Aikido (the way of harmonising the energy of the universe) is first and foremost a martial art but it is also much more. At its most basic level Aikido is a system of throwing, joint-locking, striking and pinning techniques, coupled with training in the use of sword (bokken), staff (jo) and knife (tanto) techniques. Aikido was founded by Morihei Ueshiba in the early twentieth century and has now grown to be one of the world’s most popular martial arts. It places emphasis on practical efficiency, and is the style used to train women and anti-riot teams of the Tokyo Metropolitan Police.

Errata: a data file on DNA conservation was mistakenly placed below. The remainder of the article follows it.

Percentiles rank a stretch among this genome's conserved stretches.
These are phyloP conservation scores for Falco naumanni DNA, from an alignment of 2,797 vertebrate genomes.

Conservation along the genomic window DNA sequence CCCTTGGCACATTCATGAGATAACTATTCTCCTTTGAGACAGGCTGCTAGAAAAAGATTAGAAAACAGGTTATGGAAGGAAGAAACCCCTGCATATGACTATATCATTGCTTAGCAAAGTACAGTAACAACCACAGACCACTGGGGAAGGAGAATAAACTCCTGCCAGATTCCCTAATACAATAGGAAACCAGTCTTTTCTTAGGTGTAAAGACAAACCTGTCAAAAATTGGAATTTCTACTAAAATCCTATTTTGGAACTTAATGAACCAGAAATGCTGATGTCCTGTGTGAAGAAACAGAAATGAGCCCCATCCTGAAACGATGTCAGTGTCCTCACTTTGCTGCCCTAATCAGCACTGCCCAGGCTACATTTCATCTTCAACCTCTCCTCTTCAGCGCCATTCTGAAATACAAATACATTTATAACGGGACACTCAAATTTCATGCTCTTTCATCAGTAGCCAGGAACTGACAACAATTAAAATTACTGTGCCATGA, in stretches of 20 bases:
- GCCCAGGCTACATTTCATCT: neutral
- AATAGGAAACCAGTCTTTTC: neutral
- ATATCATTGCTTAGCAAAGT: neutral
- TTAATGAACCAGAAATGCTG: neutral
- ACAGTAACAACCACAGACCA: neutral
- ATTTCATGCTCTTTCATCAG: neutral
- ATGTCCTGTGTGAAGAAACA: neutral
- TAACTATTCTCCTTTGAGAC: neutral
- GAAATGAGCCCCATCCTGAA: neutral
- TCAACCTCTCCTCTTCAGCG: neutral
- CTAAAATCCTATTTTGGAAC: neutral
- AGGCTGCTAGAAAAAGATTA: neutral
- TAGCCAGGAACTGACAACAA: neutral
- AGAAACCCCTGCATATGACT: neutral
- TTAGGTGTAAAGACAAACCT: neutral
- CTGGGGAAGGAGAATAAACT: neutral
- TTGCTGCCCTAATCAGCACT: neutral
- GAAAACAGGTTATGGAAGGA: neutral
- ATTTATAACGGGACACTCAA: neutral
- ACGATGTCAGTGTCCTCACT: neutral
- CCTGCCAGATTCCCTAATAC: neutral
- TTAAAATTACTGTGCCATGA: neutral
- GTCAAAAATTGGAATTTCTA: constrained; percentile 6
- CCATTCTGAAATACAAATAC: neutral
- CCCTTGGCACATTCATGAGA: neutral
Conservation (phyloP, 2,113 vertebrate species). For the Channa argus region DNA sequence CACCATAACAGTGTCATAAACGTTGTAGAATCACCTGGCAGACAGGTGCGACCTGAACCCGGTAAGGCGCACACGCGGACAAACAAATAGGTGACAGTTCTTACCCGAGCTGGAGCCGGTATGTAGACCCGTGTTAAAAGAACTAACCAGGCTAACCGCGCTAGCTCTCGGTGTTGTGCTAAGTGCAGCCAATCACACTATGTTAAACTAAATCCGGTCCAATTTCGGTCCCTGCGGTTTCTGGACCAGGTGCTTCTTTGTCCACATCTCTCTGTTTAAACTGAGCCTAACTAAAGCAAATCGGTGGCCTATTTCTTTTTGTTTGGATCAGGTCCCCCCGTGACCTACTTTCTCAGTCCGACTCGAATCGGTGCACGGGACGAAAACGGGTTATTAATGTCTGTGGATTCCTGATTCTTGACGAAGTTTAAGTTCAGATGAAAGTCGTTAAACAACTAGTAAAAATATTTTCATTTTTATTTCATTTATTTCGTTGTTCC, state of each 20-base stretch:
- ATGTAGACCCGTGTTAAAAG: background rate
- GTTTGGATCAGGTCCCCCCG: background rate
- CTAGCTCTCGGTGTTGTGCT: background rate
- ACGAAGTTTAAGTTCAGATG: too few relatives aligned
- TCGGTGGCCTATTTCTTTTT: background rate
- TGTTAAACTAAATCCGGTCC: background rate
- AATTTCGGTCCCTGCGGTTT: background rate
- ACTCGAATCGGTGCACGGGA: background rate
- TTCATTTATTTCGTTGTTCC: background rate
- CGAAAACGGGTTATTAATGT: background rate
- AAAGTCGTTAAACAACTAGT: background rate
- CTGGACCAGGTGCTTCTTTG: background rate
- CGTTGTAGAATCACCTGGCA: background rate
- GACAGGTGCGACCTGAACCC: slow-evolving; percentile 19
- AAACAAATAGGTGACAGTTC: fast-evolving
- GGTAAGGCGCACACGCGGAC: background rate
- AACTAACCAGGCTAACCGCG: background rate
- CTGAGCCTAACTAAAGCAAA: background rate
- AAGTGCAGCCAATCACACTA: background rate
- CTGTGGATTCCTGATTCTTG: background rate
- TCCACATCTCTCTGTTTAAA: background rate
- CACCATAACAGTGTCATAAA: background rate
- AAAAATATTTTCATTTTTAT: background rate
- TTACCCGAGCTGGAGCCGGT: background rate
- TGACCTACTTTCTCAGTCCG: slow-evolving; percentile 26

Study of ‘Ai’
The most fundamental concept of Aikido is that of ‘harmonising’ with an attacker. In practical terms, a practitioner of aikido will use the force of an attack against their aggressor to apply a lock, throw or pin. When pulled, the Aikidoka (practioner of Aikido) moves forward in the direction of the attack. When pushed, the Aikidoka pivots out of the way. In this way, Aikido redirects the force of the attack until it is no longer a threat. In this weakened position, the attacker then becomes susceptible to various forms of controls (ways of directing an attacker to a final pin), or throw.